There’s a simple test you can do right in the garden to help you decide when it’s time to till your individual garden. Scoop up a handful of soil and roll it into a ball. Lightly poke it with your finger. If it falls apart easily, it’s OK to till. If the ball holds together it is too wet to till. Let the garden dry out and try the test again another day.

Roll a handful of soil into a ball.
Roll a handful of soil into a ball.

This time of year, a good rain or strong thunderstorm can dump enough water onto a garden to set back your tilling plans a day or two so always check your soil moisture first.

Bob

Avoid damping off disease in seedlings by using boiling water

Growing your own transplants from seeds is a very satisfying experience and can save you money too. However it is not without it’s problems. Just about every gardener who has started plants from seed has a story to tell of watching a crop of seedlings just starting to make good growth then all of a sudden the plants shrivel at the soil line, fall over and finally die.

That is a symptom of a condition known as “damping off”. It also kills newly sprouting seeds under the soil giving the impression of a low germination percentage. The gardener gets the wrong impression that he’s planted a batch of bad seed when in reality it’s damping off.

Damping off is most commonly caused by a soil based fungus called Phythium, but Rhyzoctonia and other species of fungi can cause similar problems. Whatever the case, it is not curable.

It’s an insidious disorder. The seedlings can look sturdy and strong then suddenly,bam! overnight an entire tray of seedlings will be lost.

Most of the time you can avoid damping off by purchasing a fresh bag of sterilized soil-less seed starting mix. Sometimes however, even a new bag of starting mix can harbor the fungus, although that is pretty rare.

When Pythium shows up, it’s probably the gardener who contaminated the mix by using dirty tools, pots, or even the potting bench. All tools and containers need to be scrubbed clean with a detergent. To be doubly sure, the items can be dipped into a 10 percent solution of household bleach.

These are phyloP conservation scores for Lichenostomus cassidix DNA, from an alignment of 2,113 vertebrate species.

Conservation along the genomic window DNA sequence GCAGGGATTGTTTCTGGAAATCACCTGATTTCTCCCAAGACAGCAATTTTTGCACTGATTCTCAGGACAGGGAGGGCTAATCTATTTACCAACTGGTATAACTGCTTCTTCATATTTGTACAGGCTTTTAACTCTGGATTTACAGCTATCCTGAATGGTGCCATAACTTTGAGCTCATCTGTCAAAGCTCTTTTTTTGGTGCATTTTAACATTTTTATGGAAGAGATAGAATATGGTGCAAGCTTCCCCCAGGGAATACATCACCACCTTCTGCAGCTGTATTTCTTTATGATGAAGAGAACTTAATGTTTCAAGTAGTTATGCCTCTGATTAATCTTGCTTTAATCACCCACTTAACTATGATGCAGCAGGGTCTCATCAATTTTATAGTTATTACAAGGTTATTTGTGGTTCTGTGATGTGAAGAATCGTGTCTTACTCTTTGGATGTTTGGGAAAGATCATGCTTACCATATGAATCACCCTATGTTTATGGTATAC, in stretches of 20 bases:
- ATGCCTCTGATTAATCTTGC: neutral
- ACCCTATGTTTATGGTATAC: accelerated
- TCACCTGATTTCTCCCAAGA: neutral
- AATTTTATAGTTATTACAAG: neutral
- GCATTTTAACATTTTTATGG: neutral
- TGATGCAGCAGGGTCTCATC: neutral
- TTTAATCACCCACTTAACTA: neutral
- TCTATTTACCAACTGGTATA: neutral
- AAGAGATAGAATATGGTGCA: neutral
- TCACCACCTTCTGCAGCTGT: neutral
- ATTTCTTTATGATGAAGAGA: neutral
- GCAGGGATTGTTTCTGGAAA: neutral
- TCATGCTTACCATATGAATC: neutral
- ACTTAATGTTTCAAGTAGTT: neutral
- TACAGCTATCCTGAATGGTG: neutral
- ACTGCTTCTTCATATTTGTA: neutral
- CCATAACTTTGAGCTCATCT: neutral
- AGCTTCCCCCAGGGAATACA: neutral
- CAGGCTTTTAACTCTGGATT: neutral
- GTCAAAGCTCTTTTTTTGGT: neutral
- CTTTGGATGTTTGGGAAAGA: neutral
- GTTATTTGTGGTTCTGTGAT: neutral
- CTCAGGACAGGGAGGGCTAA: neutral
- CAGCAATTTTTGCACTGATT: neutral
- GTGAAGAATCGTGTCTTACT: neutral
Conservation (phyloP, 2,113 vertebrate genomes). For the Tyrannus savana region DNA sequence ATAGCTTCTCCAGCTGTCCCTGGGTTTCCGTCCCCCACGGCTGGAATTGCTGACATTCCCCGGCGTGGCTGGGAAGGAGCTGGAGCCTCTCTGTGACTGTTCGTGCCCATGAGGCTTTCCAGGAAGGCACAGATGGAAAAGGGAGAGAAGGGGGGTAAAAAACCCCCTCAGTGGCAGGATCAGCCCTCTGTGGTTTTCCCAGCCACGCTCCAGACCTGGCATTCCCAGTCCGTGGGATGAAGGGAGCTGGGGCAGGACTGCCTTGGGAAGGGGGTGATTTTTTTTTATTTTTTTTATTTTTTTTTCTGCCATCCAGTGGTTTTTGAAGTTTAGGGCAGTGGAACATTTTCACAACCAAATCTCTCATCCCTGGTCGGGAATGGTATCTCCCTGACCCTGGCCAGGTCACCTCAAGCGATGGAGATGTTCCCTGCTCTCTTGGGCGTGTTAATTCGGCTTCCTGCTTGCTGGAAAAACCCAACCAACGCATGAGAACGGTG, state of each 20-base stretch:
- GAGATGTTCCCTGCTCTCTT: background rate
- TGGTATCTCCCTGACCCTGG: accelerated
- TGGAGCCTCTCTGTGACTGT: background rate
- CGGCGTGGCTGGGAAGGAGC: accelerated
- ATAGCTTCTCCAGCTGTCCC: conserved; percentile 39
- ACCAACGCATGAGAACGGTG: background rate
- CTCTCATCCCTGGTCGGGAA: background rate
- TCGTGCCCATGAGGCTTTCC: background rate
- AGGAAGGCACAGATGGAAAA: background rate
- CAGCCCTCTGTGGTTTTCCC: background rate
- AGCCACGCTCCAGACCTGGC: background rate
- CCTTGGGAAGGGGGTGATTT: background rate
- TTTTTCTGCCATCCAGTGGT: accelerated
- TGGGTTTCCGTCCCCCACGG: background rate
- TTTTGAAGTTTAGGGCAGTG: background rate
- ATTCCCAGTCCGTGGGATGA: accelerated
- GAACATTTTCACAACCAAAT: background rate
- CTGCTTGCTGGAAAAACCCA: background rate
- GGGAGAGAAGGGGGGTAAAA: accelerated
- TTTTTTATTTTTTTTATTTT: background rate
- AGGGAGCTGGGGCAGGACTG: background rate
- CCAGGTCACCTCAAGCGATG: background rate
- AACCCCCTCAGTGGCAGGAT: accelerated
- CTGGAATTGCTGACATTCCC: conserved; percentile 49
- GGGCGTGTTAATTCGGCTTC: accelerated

Although all plants can be infected, some species of plants are more susceptible to damping off than others. For example petunias are prone to the infection.

Pour the boiling water evenly over the whole surface.
Pour the boiling water evenly over the whole surface.

Whenever I start a batch of expensive or hard to find seeds and don’t want to take any chances of losing those precious seedlings, I take the extra step of re-sterilizing the starting mix. Some might say I’m being extra cautious but sometimes seeds are irreplaceable and need all the protection we can give them.

For small amounts of soil, I pour boiling water through a pot of starting mix — then go back and do two additional pours. If you decide to try it yourself, be sure to place the pot in a spot where the water can drain through easily. I like to do this outside on a wire rack rather than in the sink.

This boiling water method has been used by gardeners for a long time and has shown to be pretty effective. Since the entire volume of the soil mix will not reach 212 degrees Fahrenheit — the temperature at which it would be considered sterile — this could be considered more of a pasteurization method rather than actual sterilization technique.

Bob

Too much rain causes waterlogged garden soil

Gardeners in our area are having to deal with unusual amounts of water in their gardens. The amount of water in the soil is more like what we would see in early spring after the snow melt rather than late June or early July.

Driving around I see standing water all over our area with no place to go. Soils in many places are waterlogged which means big trouble for plants.

Most plants are able to cope with a day or two of flooding but after that, complications start to set in. The biggest problem is a lack of oxygen in the soil. Plant roots need oxygen to function.

All types of soil contain air spaces between soil particles. Fine textured soils with a lot of clay, have very small air spaces while sandy soils have large air spaces. This is very important because plant roots need access to soil air, they can’t efficiently use the oxygen dissolved in water.  When we have too much rain, these air spaces fill with water. Once that happens, the plant roots begin to drown and eventually die.

A water damaged plant, curiously enough, shows symptoms exactly like a plant that has been growing in a drought. In the case of a drought, there is not enough water for the roots to absorb so the upper part of the plant wilts. With a waterlogged plant, the upper part of the plant also wilts because can’t the roots have stopped working so no water gets moved into the upper parts of the plant.

After a the soil returns to normal, plants need to be watered more often because they have fewer roots. Often, if the damage is not too bad, the plant will recover by growing more roots to replace the ones lost by drowning. If it the damage is too great, the plant will be stunted and never be able to live up to its potential.